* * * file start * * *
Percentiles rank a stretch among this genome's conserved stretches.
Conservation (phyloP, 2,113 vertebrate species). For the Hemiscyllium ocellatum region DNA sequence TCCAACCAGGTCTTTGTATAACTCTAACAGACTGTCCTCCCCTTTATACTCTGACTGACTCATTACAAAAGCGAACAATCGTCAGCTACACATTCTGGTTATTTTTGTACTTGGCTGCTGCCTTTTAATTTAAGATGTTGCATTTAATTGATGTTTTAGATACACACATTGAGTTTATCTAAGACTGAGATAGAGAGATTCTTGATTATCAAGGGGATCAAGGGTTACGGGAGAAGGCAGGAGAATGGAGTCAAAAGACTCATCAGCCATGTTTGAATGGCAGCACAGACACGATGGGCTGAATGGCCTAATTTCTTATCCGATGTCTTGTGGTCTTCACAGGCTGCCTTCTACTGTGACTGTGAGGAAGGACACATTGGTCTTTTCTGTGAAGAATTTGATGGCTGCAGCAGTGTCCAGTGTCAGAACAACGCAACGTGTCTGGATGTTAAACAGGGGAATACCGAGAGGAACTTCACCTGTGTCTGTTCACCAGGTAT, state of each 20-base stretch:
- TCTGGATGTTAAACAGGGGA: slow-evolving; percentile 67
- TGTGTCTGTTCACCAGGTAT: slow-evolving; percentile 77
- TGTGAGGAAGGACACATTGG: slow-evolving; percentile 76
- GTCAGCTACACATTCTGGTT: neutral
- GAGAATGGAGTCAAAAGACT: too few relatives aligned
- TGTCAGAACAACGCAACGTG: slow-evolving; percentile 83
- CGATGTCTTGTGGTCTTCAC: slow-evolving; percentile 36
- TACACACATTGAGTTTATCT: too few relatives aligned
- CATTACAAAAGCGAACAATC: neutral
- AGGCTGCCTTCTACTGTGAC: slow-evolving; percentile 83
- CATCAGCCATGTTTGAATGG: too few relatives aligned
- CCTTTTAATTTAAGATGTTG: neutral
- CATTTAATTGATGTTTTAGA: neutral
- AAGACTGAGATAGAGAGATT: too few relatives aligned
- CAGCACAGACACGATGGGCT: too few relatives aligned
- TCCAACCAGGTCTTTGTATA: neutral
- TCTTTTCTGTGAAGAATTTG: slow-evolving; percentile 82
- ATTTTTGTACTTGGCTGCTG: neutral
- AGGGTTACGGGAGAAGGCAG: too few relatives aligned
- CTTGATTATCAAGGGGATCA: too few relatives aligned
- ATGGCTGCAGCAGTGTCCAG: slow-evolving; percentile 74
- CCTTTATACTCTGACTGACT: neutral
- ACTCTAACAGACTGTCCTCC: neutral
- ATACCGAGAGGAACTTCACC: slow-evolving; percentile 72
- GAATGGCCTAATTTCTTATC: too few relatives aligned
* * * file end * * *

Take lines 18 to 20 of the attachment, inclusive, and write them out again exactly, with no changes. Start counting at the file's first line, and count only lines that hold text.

- TCCAACCAGGTCTTTGTATA: neutral
- TCTTTTCTGTGAAGAATTTG: slow-evolving; percentile 82
- ATTTTTGTACTTGGCTGCTG: neutral